But how can we be “empowered with all power”? Pray. Feed on the Word. Worship. Cultivate an attitude of dependency.
By joyously giving thanks to the Father (Colossians 1:11b).
Suppose I don’t feel joyful or thankful? Look how Paul describes the Father—“who has qualified us to share in the inheritance of the saints in light” (Colossians 1:12). Grace. He has qualified us. We didn’t run a qualifying lap and ace the time. He qualified us–to “share in the inheritance”. The idea here is the “saints” each get a portion of the inheritance. “ . . . in light”—in contrast to the “darkness” of the domain of the evil one.
Am I greedy in wishing Paul described the inheritance a bit? Maybe, but alas, he didn’t. That it’s glorious is hinted in the reason Paul gives for joyous thanksgiving to the Father: “For he rescued us from the domain of darkness and transferred us to the kingdom of his beloved Son, in which we have redemption, the forgiveness of sins” (Colossians 1:13,14).
- “ . . . he rescued us from the domain of darkness”. “Domain” translates the Greek exousia and means “ruling power” or “sphere of power”. . . “darkness” symbolizes “delusion, sin and Satan”; but God in his Son has “rescued” believers from the tyranny of Satan in the world . . .
- “ . . . and transferred us to the kingdom of his beloved Son”. When one empire was victorious over another in the ancient word, it was customary to transfer the population of the defeated country to the conqueror’s land, as Assyria did to Israel. So Paul proclaims God has transferred believers to the sphere of power of his beloved Son. . .
- ” . . . in which we have redemption, the forgiveness of sins”. Redemption results from the payment of a great price (the sin-bearing, wrath-enduring crucifixion of God’s beloved Son). The result of redemption is the forgiveness of our sins.
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” . . . strengthened with all power according to the might of his glory for the attaining of patient endurance”. I want to hear “power for healing miracles”. Instead, I get a prayer for power to endure. Miracles? Yes, still in the 21st century. But until the healing comes, patient endurance.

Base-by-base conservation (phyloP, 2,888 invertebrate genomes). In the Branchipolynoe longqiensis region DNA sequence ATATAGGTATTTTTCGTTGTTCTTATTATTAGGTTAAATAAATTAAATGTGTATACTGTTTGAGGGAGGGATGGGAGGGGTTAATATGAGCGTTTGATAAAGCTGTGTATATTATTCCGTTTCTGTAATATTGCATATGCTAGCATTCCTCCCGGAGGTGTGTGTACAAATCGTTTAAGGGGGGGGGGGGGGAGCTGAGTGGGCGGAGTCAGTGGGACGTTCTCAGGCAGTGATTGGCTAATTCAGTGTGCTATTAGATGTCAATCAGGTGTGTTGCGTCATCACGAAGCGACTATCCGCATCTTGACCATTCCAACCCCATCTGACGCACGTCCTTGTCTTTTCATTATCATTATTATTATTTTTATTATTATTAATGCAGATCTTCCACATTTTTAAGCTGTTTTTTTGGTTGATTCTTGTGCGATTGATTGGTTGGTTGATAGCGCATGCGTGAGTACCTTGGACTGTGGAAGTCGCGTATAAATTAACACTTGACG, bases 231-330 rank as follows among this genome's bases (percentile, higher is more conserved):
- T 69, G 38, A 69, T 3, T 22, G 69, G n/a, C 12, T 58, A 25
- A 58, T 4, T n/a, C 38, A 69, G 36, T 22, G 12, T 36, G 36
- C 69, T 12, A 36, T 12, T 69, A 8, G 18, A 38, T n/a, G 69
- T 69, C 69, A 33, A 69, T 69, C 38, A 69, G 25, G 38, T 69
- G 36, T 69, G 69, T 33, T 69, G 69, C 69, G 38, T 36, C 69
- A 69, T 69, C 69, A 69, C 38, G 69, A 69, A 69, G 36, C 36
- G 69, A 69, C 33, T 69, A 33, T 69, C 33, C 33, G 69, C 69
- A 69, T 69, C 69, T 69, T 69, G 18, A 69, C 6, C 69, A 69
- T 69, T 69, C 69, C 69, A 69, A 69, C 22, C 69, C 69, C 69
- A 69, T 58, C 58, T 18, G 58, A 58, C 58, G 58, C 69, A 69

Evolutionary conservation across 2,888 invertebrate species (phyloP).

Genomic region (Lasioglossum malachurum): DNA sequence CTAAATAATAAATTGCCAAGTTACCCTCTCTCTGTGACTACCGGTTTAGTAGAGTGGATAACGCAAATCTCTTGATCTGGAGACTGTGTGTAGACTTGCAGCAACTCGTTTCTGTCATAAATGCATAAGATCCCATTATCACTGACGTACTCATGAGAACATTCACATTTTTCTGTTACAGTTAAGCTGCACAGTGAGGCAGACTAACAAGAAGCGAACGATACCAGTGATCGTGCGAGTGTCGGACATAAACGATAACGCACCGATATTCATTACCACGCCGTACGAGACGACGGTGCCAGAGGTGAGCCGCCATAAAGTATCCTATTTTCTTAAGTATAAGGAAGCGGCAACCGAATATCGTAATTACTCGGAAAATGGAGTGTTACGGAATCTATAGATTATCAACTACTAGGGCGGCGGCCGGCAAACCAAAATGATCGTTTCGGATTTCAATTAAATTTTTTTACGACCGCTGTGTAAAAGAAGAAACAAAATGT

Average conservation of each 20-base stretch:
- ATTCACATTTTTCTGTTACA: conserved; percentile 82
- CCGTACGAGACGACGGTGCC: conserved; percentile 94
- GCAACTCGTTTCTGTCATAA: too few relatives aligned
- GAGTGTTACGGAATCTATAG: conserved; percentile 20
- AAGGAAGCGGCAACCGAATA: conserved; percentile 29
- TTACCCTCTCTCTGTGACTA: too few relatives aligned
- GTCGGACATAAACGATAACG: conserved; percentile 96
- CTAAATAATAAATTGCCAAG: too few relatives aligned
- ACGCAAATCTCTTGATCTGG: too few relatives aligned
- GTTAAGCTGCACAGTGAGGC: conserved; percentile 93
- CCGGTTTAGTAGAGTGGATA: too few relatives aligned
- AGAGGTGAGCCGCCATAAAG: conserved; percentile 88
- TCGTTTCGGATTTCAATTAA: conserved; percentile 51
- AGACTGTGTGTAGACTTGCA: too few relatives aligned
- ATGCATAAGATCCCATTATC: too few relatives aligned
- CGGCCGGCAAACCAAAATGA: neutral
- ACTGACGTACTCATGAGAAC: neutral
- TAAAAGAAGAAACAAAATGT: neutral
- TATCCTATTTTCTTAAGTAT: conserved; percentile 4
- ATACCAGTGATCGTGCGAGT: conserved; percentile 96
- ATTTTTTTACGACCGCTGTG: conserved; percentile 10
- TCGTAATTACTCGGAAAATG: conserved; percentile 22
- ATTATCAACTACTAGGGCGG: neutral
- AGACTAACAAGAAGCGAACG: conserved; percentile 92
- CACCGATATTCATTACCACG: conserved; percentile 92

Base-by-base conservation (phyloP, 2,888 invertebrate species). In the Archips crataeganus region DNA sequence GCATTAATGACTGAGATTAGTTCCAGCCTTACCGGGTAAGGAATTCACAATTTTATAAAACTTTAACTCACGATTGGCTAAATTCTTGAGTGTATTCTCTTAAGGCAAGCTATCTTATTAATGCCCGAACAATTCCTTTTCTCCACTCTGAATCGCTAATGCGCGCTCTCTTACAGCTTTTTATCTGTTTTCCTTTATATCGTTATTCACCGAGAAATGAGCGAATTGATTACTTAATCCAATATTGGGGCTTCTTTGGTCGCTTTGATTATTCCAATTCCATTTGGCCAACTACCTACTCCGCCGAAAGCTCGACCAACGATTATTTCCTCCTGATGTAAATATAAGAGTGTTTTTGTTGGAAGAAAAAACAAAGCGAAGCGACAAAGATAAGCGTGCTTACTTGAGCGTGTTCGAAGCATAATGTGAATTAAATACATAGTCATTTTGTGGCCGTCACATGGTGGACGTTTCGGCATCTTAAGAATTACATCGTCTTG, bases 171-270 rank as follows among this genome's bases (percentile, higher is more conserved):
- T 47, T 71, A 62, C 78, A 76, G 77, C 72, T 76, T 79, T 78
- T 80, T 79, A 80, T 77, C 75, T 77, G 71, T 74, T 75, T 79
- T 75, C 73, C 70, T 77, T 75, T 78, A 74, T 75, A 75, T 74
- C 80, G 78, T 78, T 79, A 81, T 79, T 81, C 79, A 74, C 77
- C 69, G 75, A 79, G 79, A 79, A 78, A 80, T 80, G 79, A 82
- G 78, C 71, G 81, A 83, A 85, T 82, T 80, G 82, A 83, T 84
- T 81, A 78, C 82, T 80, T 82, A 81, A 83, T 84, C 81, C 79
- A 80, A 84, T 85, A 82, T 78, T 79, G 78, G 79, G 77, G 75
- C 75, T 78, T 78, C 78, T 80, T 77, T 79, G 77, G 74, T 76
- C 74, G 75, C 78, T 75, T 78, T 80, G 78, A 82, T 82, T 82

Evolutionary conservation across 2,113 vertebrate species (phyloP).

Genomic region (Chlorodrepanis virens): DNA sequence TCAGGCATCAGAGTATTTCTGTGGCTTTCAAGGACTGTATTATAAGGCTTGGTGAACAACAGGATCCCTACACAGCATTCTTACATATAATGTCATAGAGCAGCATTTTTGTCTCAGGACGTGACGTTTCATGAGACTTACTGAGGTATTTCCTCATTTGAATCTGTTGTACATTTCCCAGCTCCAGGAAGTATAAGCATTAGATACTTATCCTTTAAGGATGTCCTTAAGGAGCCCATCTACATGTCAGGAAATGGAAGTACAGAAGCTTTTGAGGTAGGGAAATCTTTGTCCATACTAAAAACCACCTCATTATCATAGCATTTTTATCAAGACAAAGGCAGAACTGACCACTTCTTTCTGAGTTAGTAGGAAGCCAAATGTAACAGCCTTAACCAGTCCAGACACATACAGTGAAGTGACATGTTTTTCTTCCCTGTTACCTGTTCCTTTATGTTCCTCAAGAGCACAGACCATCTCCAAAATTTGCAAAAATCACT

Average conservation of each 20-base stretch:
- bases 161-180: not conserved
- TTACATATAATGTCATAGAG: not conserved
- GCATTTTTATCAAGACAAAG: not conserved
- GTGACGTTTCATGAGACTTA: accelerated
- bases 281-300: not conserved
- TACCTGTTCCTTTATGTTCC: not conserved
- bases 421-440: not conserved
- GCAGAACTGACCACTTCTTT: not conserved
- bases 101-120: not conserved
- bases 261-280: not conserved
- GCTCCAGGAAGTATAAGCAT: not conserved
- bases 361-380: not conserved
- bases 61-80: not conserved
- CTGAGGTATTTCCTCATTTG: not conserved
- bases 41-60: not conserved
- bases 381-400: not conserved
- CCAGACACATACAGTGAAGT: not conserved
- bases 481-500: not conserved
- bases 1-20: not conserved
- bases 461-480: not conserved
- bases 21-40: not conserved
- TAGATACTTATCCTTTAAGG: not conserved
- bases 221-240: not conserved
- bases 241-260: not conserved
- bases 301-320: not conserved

I found this testimony by Pastor J. Hampton Keathley III, who is now with the Lord . . .
“In January 29, 2001, the Lord called my beautiful and faithful wife home to glory. This was after eighteen months of battling a horrible cancer called multiple myeloma. These were the most difficult and heartbreaking months of our nearly forty-two years of life together. Knowing that God is sovereign and able to do whatever He pleases, we prayed for her healing by whatever means He might see fit to use. He could have healed her miraculously or used any of the solutions we sought through alternative and conventional medicine. But, in His infinite wisdom and love, He had other purposes in mind, purposes that would manifest His glory and Christ-likeness both in Kathie and in me as we sought to be steadfast and longsuffering through those painful months and learned to give thanks with joy for what He was doing, even in the midst of our tears. Now that she is with the Savior, I must find God’s strength to endure so that I might go on in His service. But I must do it in such a way that it will glorify God and lead to my own spiritual growth as I learn to live without her lovely presence and support.
Would a miraculous recovery have glorified the Lord? Absolutely, and that certainly would have been my choice and that of our family. But during those difficult months, the testimony of her life—her peace and inner joy, her continued humor and sweetness of character, her lack of complaint and much more—were in many ways a greater miracle, and one that was seen not only by those who knew her, but by the angelic hosts who observe the church. Her life and faith showed that her love for God and the Lord Jesus was not dependent on good or comfortable circumstances. Rather, it was dependent on the grace of God that redeems us from sin and makes us His children, those who are blessed with every spiritual blessing in heavenly places.”
Kathie sets the bar high. But I, too, must seek to be steadfast and patient and learn to give thanks with joy for what the Lord is doing. Then I will live God-pleasing. What about you?